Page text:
Agricultural intensification is required to feed the growing and increasingly demanding human population. Intensification is associated with increasing use of resources, applied as efficiently as possible, i.e. with a concurrent increase in both resource use and resource use efficiency. Resource use efficiency has agronomic, environmental, economic, social, trans-generational, and global dimensions. Current industrial agriculture privileges economic resource use efficiency over the other dimensions, claiming that that pathway is necessary to feed the world. Current agronomy and the concept of sustainable intensification are contested. Sustainable intensification needs to include clarity about principles and practices for priority setting, an all-inclusive and explicit cost-benefit analysis, and subsequent weighing of trade-offs, based on scientifically acceptable, shared norms, thus making agriculture “green” again. Here, we review different forms of intensification, different principles and concepts underlying them, as well as the norms and values that are needed to guide the search for effective forms of sustainable and ecological intensification. We also address innovations in research and education required to create the necessary knowledge base. We argue that sustainable intensification should be considered as a process of enquiry and analysis for navigating and sorting out the issues and concerns in agronomy. Sustainable intensification is about societal negotiation, institutional innovation, justice, and adaptive management. We also make a plea for at least two alternative framings of sustainable intensification: one referring to the need for “de-intensification” in high-input systems to become more sustainable and one referring to the need to increase inputs and thereby yields where there are currently large yield (and often also efficiency) gaps. Society needs an agriculture that demonstrates resilience under future change, an agronomy that can cope with the diversity of trade-offs across different stakeholders, and a sustainability that is perceived as a dynamic process based on agreed values and shared knowledge, insight, and wisdom.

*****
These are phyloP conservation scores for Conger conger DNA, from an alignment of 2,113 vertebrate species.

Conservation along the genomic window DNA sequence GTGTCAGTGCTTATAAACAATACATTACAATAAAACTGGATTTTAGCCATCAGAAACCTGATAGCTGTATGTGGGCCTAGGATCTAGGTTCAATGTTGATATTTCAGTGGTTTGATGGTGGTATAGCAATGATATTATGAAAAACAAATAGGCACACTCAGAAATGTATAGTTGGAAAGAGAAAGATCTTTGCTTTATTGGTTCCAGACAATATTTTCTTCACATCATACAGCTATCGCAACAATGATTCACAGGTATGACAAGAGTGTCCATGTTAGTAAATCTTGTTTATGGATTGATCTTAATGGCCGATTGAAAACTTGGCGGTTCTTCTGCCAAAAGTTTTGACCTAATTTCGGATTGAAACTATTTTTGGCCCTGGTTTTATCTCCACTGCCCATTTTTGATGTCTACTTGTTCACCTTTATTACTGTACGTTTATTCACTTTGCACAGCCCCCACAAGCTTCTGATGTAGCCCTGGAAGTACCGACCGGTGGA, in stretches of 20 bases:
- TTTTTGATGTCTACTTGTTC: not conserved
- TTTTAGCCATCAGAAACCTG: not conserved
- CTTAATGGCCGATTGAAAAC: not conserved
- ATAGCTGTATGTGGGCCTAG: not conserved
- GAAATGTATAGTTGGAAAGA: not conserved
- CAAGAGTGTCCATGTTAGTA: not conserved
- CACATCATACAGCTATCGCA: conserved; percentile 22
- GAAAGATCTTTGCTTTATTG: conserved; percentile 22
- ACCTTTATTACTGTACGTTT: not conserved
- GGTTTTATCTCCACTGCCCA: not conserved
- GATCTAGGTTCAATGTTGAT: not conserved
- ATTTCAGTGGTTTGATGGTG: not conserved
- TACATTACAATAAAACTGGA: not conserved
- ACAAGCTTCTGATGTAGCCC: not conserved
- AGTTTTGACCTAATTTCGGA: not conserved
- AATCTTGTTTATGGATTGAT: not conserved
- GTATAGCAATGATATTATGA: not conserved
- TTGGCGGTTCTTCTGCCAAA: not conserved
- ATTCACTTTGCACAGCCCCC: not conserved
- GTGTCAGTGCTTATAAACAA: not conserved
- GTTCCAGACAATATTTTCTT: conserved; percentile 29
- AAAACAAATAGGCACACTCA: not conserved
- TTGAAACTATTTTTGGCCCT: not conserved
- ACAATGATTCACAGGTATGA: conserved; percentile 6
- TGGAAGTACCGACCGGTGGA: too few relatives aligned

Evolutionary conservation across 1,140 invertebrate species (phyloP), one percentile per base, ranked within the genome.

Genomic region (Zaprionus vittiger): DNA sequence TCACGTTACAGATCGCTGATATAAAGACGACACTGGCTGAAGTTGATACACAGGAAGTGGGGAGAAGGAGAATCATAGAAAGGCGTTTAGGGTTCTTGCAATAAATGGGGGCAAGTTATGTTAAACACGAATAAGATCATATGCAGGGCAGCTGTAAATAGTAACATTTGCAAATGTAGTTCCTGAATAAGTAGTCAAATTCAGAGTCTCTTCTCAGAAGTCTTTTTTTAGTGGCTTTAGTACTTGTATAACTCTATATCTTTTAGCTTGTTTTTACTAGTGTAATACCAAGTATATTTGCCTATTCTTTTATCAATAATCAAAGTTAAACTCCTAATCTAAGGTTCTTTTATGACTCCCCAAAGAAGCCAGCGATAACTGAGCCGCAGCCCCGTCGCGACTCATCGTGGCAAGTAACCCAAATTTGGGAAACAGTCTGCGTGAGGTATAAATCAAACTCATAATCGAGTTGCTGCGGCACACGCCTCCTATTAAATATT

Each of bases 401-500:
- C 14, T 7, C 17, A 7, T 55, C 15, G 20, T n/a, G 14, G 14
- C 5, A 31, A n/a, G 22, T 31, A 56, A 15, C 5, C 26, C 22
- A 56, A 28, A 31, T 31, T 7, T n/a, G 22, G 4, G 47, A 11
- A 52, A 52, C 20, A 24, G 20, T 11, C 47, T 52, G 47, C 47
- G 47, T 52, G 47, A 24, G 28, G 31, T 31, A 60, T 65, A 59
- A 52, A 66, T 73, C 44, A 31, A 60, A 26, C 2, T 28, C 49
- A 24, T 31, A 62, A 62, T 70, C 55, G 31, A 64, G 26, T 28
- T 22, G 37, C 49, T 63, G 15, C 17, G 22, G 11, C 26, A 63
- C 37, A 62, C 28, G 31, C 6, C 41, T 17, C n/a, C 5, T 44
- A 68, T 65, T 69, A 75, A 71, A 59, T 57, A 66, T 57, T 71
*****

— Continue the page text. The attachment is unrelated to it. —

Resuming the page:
Agronomy for Sustainable Development – Springer Journals
Published: Aug 23, 2017
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